The View from a Drawbridge

The random musings of a bridgetender with entirely too much time on her hands.

We had a two-week vacation, and decided that it would be fun to drive down the coasts of Washington, Oregon, and California and then drop off our rental car and take a train back home. I’m calling this journey the West Coast Wander, and plan to blog about it every other day so as not to totally alienate those who have no interest in travel, and yet allow those who do to travel vicariously with us. Here’s the first in the series, if you want to start at the beginning.  I hope you enjoy it, dear reader.

Throughout our journey along the California coast, we kept passing, taking pictures of, and peeking into various historic Spanish missions. The complicated history of the mission system intrigues me a great deal. Unfortunately, time was limited, so I allowed myself to pick one mission to explore in depth. The one I chose was San Juan Capistrano.

I’m convinced I made the right choice because on this day we spent many hours in that beautiful mission, exploring the gardens, the bells, the statuary, the exhibits, the courtyards, the chapel, and of course the ruins of the great stone church. What a beautiful, peaceful and spiritual place this is.

It was founded by Junipero Serra in 1776, the year of American independence, and I wonder if that had any effect on this mission. Granted, California did not become an American state until 1850, so it may have been peripheral to their daily lives, but still, it was right on the same continent. I wonder what they thought. I wonder, again, what they thought during the Mexican-American War, especially after California was claimed by America in the aftermath thereof.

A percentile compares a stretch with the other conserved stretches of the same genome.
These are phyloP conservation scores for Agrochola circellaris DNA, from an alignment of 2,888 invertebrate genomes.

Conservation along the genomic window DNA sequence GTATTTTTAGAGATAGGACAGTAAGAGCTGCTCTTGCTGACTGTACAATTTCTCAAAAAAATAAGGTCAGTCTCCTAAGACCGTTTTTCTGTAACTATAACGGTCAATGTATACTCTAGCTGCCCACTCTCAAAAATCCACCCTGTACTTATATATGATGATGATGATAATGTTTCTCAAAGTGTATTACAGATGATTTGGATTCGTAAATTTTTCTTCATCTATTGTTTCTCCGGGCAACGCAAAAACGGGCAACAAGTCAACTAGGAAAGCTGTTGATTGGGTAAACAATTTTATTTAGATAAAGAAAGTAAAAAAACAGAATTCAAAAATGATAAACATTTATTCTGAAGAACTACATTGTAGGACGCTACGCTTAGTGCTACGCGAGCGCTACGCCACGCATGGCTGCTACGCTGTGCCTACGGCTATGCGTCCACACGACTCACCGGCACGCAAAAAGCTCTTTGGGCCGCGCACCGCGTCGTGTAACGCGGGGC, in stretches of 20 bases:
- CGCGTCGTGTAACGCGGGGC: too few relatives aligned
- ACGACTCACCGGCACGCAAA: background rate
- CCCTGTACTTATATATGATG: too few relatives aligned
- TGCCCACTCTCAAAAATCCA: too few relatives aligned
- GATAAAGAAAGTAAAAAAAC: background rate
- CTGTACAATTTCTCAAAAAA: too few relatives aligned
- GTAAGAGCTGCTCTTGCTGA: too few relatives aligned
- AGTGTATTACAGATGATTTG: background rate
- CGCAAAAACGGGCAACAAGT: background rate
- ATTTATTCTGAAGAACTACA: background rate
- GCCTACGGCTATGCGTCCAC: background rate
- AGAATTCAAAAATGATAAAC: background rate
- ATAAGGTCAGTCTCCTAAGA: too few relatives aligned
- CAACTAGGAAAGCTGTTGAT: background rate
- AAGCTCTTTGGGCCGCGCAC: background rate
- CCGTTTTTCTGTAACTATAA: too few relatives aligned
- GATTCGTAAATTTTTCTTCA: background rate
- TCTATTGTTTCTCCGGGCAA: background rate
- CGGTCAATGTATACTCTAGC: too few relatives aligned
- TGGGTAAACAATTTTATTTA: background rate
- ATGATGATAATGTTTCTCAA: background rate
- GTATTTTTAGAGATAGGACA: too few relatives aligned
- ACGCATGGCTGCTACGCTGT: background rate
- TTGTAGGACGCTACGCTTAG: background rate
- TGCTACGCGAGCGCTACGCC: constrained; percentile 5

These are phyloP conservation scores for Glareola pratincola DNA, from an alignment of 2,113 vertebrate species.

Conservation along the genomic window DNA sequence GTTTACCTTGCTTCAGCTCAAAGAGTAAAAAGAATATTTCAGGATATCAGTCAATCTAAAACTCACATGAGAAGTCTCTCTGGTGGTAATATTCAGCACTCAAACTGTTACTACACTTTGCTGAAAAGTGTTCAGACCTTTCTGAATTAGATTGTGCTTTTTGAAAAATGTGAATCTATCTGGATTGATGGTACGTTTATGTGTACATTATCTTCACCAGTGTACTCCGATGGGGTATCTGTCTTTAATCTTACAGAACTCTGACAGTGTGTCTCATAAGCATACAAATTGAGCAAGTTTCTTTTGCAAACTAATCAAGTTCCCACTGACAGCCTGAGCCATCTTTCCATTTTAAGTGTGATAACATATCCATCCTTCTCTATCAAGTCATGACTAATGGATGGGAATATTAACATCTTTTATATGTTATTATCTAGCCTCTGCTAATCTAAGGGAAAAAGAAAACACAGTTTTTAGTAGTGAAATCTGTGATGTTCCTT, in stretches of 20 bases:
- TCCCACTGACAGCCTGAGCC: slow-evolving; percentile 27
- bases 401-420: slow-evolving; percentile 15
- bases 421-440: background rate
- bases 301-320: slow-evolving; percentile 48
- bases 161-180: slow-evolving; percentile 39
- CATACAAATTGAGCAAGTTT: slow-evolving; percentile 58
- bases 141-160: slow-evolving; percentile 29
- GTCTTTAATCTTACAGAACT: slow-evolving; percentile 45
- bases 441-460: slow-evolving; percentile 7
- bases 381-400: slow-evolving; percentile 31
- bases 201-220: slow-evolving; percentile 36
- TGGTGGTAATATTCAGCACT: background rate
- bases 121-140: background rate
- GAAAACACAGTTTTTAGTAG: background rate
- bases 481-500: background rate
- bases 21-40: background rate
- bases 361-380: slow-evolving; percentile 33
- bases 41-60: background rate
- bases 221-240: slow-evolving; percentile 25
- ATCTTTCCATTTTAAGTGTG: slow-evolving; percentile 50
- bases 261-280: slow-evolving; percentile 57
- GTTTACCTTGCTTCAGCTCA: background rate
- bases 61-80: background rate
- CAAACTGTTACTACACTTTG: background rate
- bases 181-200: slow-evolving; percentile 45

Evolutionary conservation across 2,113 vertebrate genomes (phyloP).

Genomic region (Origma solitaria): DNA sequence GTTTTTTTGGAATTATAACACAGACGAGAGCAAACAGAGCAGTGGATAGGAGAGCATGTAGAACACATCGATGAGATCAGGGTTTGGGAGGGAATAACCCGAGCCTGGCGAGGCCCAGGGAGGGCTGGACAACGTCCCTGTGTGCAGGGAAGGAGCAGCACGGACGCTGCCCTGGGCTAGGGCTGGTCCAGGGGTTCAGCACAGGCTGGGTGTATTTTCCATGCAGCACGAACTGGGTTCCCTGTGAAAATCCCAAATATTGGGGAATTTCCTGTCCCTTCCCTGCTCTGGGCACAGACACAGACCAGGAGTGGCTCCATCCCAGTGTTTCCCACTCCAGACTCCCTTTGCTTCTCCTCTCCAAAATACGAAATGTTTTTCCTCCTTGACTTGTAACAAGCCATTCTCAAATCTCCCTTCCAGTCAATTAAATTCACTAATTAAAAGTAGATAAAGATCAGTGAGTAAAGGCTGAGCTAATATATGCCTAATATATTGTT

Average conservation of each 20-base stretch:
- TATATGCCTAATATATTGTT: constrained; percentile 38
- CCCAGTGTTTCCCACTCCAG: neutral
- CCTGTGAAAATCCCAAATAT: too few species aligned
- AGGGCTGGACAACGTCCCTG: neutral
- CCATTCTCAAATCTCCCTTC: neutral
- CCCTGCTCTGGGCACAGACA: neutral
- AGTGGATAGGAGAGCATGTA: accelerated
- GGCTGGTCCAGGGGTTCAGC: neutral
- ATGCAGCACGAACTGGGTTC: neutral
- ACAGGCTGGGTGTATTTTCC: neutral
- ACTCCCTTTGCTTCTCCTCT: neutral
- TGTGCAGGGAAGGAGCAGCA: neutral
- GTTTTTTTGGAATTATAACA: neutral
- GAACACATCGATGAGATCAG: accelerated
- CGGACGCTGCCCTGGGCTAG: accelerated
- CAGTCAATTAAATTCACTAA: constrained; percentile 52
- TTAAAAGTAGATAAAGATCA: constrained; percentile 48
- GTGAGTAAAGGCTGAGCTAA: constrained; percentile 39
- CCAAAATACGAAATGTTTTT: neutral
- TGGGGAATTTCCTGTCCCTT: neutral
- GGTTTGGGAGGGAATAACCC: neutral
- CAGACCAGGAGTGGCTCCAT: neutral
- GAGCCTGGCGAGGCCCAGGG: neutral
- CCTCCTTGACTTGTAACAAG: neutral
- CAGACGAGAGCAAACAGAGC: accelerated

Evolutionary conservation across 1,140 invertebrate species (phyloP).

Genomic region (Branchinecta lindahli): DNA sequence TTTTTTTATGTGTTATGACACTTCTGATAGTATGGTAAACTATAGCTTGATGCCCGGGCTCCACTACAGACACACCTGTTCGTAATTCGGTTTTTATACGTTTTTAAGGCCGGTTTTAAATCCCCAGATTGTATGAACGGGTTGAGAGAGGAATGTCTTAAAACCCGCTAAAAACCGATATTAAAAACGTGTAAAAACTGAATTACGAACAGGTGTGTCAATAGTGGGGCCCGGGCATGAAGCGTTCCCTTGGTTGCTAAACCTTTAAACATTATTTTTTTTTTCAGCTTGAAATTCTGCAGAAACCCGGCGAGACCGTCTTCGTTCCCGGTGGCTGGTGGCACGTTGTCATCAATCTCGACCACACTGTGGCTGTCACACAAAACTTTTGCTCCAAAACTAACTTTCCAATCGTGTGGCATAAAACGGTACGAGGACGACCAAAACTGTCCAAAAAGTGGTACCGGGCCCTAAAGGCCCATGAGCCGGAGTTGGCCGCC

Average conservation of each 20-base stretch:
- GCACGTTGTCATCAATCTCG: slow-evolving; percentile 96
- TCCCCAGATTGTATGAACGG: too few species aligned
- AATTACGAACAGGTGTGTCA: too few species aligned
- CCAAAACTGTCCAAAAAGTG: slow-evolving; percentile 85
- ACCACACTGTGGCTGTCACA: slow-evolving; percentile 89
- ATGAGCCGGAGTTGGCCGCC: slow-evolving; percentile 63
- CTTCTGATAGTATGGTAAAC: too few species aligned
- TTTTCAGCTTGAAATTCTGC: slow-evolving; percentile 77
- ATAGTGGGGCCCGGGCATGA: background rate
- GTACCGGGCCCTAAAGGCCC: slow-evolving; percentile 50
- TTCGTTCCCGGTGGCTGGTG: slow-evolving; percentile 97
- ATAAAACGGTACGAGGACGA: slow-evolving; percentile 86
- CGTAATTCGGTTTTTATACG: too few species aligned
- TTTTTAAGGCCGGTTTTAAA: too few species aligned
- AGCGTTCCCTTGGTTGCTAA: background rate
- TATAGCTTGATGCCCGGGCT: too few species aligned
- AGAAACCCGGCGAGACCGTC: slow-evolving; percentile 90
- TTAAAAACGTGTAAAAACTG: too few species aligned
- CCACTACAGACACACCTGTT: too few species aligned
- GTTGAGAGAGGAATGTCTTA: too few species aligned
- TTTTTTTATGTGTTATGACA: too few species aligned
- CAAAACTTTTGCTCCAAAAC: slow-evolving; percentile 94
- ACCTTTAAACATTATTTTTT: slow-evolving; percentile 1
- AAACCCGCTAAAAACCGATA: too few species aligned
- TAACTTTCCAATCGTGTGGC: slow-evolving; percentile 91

Sitting in one of the quiet little courtyards, I could imagine this mission being a peaceful little enclave as history boiled all around it. But that is a very Euro-centric view indeed. Actually, this place came here by force and by theft and by violence.

The Acjachemen, a band of Native Americans who had occupied the area for 10,000 years, saw it less as an enclave and more as a usurper. They did not welcome Father Serra, but he was backed by the Spanish military. These people were going to be converted whether they liked it or not. Even so, the majority of the population wasn’t baptized until 1790.

Before the mission, the Acjachemen had collectively owned hunting and fishing areas, and also had private property within their many villages. The mission put an end to that by taking over most of the land for cattle grazing and horticulture. And of course, much of the population was wiped out by European diseases, and their shrinking numbers meant they became increasingly easy to dominate.

By 1812, 1,361 Acjachemen lived in the mission compound. That must have been awfully crowded. But as they died off from disease, that population had dropped to 800 by 1834.

The Acjachemen resisted assimilation, so the missionaries separated them from their children so that their culture and traditions would not be passed on. The children would be torn from their families at the age of seven, and not see them again until they were married young adults. If the people disobeyed the priests, they were whipped or jailed. For some reason, this did not make for genuine religious converts. And yet Serra was made a saint.

By 1826, the Mexican Governor emancipated the Native Americans in some of the missions, but not in this one. But as word spread, it was all but impossible to get these tribes to cooperate in any way. By 1833, they were requesting their land back. They got it, sort of. Most were never given legal title. So they reverted back to a dependence on wild fruits and game, and by 1841 most of the area was ranch land owned by Mexicans.